Nat Microbiol


. 2024 Mar 28.
doi: 10.1038/s41564-024-01657-2. Online ahead of print. Brain exposure to SARS-CoV-2 virions perturbs synaptic homeostasis

Emma Partiot 1 2 , Aurélie Hirschler 3 4 , Sophie Colomb 5 6 , Willy Lutz 1 2 7 , Tine Claeys 8 9 , François Delalande 3 4 , Maika S Deffieu 1 2 , Yonis Bare 1 2 , Judith R E Roels 10 , Barbara Gorda 1 2 , Joanna Bons 3 4 , Domitille Callon 11 12 , Laurent Andreoletti 11 12 , Marc Labrousse 12 13 , Frank M J Jacobs 10 , Valérie Rigau 2 14 , Benoit Charlot 2 15 , Lennart Martens 8 9 , Christine Carapito 3 4 , Gowrishankar Ganesh 2 7 , Raphael Gaudin 16 17



AffiliationsAbstract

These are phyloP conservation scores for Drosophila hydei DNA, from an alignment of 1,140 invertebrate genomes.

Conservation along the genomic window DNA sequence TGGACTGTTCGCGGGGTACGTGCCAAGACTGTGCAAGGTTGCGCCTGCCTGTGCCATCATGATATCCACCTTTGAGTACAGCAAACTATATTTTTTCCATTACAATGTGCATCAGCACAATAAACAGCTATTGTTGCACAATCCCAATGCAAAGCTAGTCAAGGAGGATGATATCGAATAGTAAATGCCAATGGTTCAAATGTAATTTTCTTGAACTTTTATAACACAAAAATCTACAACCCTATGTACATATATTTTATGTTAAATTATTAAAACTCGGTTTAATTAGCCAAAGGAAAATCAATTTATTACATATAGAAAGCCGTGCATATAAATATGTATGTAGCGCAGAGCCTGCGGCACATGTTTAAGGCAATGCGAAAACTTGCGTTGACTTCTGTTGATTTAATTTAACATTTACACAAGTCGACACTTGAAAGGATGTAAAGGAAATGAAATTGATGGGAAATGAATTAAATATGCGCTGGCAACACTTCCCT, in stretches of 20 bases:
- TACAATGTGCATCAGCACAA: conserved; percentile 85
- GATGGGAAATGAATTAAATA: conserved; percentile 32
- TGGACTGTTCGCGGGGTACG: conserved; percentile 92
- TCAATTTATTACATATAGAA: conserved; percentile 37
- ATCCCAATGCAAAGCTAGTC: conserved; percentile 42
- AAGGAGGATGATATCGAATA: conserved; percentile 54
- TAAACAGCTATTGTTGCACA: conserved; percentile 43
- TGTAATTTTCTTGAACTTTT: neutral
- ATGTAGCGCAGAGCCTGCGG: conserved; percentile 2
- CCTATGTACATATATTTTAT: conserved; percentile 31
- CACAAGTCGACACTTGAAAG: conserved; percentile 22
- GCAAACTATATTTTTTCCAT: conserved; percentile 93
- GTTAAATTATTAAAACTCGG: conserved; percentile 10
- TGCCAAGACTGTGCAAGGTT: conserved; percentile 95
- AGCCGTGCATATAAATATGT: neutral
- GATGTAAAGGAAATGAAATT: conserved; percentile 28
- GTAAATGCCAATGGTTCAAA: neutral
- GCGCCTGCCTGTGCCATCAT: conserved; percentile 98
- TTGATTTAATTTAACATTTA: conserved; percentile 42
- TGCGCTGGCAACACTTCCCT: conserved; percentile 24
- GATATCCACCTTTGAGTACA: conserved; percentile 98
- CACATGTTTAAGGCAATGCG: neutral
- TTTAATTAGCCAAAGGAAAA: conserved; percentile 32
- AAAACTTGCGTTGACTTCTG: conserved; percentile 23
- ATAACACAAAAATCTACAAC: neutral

Severe acute respiratory syndrome coronavirus 2 (SARS-CoV-2) infection is associated with short- and long-term neurological complications. The variety of symptoms makes it difficult to unravel molecular mechanisms underlying neurological sequalae after coronavirus disease 2019 (COVID-19). Here we show that SARS-CoV-2 triggers the up-regulation of synaptic components and perturbs local electrical field potential. Using cerebral organoids, organotypic culture of human brain explants from individuals without COVID-19 and post-mortem brain samples from individuals with COVID-19, we find that neural cells are permissive to SARS-CoV-2 to a low extent. SARS-CoV-2 induces aberrant presynaptic morphology and increases expression of the synaptic components Bassoon, latrophilin-3 (LPHN3) and fibronectin leucine-rich transmembrane protein-3 (FLRT3). Furthermore, we find that LPHN3-agonist treatment with Stachel partially restored organoid electrical activity and reverted SARS-CoV-2-induced aberrant presynaptic morphology. Finally, we observe accumulation of relatively static virions at LPHN3-FLRT3 synapses, suggesting that local hindrance can contribute to synaptic perturbations. Together, our study provides molecular insights into SARS-CoV-2-brain interactions, which may contribute to COVID-19-related neurological disorders.